US 5224444 A
A walking aid for a four legged animal. The walking aid comprises a cradle attachable below the animal's hind quarters, and a support member pivotally attached to the cradle. A wheel arrangement is provided on the support member at its end remote from the cradle. Resiliency is provided for biassing the support member below the cradle.
1. A walking aid for a four legged animal comprising a cradle attachable below the animal's hind quarters, a support member pivotally attached to the cradle at an attachment position, a wheel arrangement on the support member at a location remote from the cradle and resilient means for biassing the support member below the cradle,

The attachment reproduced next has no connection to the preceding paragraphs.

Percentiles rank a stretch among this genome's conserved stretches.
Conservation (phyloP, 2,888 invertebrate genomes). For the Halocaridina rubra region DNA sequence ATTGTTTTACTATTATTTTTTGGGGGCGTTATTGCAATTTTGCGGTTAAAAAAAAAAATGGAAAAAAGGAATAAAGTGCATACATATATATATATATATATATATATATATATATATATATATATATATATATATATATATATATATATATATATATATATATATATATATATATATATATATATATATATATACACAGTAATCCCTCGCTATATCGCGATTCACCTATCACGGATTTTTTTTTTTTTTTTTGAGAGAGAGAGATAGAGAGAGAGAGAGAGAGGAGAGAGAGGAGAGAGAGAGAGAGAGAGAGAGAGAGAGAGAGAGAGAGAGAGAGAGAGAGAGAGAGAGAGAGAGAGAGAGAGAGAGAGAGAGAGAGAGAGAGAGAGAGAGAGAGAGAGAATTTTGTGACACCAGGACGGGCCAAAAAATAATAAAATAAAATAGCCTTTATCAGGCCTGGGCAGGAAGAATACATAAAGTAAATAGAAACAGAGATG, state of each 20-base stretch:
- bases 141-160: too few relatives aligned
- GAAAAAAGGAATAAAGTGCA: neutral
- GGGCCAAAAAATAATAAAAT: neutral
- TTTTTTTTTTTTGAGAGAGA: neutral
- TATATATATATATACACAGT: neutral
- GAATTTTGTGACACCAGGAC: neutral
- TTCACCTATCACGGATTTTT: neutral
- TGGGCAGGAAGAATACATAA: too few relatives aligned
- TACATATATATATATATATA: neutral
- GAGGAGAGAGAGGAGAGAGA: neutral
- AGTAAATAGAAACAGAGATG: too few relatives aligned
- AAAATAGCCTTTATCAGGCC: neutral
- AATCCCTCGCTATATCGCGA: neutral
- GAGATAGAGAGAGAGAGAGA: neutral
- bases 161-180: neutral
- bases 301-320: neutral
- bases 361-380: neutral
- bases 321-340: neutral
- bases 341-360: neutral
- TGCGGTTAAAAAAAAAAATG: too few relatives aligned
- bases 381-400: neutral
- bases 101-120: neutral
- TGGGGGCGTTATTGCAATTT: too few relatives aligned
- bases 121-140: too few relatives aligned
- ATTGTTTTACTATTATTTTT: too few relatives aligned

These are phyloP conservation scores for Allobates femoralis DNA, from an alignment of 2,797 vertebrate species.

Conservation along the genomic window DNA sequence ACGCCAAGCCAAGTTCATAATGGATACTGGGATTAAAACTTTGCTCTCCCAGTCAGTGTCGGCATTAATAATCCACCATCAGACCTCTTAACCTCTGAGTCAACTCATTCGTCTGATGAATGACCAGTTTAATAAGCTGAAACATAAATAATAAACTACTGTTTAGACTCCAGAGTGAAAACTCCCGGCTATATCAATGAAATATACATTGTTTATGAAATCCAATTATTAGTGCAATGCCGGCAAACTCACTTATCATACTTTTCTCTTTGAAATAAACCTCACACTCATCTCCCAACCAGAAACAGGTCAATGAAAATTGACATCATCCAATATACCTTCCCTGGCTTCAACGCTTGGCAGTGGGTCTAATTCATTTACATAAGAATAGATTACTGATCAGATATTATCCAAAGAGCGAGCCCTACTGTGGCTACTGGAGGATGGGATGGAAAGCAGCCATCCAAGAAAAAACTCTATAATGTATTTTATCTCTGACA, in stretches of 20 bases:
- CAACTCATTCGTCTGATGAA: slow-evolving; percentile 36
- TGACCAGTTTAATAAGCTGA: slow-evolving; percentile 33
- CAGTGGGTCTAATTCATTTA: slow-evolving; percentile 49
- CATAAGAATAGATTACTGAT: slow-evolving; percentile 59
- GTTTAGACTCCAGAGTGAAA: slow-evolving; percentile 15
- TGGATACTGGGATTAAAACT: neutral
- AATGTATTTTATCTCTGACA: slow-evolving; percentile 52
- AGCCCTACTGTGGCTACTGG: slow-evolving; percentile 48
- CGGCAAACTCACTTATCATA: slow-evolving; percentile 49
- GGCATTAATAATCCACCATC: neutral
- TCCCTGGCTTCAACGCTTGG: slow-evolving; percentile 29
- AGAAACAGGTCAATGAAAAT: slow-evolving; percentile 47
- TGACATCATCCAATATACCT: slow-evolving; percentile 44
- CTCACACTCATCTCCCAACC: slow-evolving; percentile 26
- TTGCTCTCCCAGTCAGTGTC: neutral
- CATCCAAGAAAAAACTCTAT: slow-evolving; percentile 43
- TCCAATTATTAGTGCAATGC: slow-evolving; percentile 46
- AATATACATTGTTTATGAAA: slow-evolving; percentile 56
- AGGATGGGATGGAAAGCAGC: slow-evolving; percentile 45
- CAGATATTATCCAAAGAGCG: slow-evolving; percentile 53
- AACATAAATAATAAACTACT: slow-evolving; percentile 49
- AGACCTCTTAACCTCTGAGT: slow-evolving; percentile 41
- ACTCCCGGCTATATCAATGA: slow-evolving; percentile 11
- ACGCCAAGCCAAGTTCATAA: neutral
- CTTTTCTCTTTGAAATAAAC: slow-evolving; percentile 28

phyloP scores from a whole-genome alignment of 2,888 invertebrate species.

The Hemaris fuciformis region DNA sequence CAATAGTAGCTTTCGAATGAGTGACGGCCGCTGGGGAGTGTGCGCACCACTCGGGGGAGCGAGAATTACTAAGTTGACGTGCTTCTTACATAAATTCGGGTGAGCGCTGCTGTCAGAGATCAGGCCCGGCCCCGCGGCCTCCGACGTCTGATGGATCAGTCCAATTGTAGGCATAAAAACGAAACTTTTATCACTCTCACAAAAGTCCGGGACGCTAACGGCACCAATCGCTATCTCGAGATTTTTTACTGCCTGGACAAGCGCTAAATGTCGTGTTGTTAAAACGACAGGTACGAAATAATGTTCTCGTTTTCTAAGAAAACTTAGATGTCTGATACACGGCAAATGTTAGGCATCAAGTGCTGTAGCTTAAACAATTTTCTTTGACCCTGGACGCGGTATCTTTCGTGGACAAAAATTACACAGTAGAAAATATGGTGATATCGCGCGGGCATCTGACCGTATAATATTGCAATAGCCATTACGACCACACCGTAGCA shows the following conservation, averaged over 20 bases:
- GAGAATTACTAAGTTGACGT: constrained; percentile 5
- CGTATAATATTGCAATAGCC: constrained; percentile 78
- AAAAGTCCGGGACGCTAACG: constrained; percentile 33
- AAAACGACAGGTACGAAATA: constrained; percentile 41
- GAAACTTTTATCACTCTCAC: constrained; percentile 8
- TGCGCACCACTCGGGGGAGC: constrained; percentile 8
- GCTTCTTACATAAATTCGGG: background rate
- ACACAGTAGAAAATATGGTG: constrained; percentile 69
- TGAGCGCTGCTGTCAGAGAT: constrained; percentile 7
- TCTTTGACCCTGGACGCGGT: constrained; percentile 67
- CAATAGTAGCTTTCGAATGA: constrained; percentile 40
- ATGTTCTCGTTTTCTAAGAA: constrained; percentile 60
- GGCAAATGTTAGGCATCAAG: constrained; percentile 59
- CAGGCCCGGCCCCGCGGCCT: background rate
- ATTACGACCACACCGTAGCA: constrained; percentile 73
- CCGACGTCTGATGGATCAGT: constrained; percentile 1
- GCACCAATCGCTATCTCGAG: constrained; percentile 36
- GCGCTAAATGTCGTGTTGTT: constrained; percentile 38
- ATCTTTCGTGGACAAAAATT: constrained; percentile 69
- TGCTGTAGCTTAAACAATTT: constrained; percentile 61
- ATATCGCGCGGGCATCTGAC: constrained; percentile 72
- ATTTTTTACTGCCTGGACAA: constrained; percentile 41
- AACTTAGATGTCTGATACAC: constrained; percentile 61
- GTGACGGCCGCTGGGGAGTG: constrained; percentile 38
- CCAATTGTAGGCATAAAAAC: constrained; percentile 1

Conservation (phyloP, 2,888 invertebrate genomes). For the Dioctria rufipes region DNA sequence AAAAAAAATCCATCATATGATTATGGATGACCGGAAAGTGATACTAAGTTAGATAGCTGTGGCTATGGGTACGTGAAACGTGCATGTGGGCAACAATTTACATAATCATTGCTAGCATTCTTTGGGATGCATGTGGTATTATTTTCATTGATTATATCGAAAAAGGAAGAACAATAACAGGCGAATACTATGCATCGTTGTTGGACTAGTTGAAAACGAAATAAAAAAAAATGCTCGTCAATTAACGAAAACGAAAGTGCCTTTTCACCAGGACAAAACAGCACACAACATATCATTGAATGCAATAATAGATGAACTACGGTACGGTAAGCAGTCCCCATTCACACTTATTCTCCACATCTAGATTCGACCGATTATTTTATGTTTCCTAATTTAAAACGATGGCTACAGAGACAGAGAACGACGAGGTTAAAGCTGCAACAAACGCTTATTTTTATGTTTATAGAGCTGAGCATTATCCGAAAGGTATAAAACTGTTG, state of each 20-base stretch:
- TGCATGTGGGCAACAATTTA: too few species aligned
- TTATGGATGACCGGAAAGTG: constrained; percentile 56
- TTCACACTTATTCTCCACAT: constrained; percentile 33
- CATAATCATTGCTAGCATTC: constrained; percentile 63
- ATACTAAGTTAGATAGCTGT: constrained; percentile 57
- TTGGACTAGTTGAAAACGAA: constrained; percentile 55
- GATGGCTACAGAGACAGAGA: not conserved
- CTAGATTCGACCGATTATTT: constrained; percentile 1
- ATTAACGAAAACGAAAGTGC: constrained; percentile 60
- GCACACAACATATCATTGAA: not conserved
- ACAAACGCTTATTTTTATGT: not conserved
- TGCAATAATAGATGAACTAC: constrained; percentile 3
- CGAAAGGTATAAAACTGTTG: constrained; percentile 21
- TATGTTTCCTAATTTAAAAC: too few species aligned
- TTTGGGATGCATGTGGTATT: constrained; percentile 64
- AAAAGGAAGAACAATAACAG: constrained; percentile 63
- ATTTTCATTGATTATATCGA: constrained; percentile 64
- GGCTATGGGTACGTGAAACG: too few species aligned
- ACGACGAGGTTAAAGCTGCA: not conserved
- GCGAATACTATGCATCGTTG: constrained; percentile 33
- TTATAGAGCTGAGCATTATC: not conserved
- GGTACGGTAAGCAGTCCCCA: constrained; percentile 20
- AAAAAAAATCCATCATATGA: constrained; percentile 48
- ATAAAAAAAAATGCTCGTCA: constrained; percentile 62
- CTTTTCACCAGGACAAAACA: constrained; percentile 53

wherein a body frame for attachment beneath the forequarters of the animal is attached to the cradle for pivotal movement about a pivot axis remote from said attachment position, and
wherein a linkage extends between the body frame and the support member and comprises a pair of articulated links, one of which is pivotal about said pivot axis, the other of which is pivotally mounted to the support member intermediate its ends.
2. A walking aid according to claim 1, wherein the resilient means for the support member comprises a helical coiled spring attached between the support member and said linkage, said linkage incorporating a first stop member to limit the pivotal movement of the support member in the direction of the by the spring bias applied thereto.
3. A walking aid according to claim 2, wherein a second stop member is provided to limit pivotal movement of the support member away from the cradle against the bias applied by the spring.